For years, businesses have relied on their customers to tell them what they want, but is it time for change? An article from Information Age takes a quick look at why the customer might not always be right.
Ask a customer what they want, and they’ll tell you how to make what they currently have better. But an innovator seeks to create something beyond what exists today. Jonathan Ive, who assisted in the design of the iPhone, said they almost scrapped the project altogether because they believed the touch screen didn’t work well enough for the customers to adopt a new type of phone. They believed that customers wouldn’t be able to understand the potential “from having a phone with a screen taking up the entire front.” We would later come to realize with the emergence of fast, wireless internet, the iPhone was exactly what we wanted and needed.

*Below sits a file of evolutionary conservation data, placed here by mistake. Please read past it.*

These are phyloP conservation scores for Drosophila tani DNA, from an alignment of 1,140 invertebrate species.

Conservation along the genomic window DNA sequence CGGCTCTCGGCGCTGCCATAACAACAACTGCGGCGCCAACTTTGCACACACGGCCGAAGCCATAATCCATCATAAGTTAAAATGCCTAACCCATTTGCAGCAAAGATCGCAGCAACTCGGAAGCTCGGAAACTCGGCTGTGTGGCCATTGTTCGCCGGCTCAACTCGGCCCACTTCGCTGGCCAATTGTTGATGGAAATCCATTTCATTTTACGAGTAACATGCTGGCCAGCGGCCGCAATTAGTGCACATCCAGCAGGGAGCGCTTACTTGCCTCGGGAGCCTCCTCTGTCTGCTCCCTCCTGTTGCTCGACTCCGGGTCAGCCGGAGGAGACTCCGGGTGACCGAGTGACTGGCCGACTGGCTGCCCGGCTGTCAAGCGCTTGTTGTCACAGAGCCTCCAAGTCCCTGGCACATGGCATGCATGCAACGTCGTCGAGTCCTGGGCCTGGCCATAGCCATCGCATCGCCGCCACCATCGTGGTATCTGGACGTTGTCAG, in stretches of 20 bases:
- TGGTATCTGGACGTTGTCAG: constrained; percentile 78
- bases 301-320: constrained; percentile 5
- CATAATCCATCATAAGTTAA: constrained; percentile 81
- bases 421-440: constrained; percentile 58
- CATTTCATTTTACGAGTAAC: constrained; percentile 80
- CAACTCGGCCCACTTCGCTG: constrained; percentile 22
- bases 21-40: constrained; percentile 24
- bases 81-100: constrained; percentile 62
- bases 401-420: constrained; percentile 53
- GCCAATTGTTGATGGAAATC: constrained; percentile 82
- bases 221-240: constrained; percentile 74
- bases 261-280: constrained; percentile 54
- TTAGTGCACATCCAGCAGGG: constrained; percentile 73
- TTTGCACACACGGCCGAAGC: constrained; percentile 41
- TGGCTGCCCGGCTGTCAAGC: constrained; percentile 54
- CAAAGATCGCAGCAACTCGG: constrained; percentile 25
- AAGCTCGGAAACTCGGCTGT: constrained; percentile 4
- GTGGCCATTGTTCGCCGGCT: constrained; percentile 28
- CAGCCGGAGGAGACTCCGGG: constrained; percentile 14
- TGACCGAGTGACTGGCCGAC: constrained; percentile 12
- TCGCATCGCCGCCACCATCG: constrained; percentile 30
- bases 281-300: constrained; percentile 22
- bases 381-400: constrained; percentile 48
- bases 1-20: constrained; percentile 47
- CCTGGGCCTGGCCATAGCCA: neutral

Similarly, no one asked for a small cylinder that relays the weather, tells you the next step in your recipe, or plays music when you ask it to. Yet, the Amazon Echo exists and has paved the way for companies to explore and create the virtual assistant.
In her speech Dump the Junk, Susan Reed addresses the most common missteps that organizations face today when trying to innovate. Reed speaks to the idea that relying on customer feedback at the beginning of your innovation process can narrow possibilities way too soon. Instead, gain customer feedback after you’ve created your big idea and allow them to poke holes and strengthen your concept.
Like the iPhone and Amazon Echo, create game-changing innovations by thinking big first, and engaging customer feedback second. Because if you start by following market research you’ll just get “better sameness, not revolutionary change.” So, take a look at the whole video below to see how to Dump the Junk in your innovation strategy and use customer feedback productively.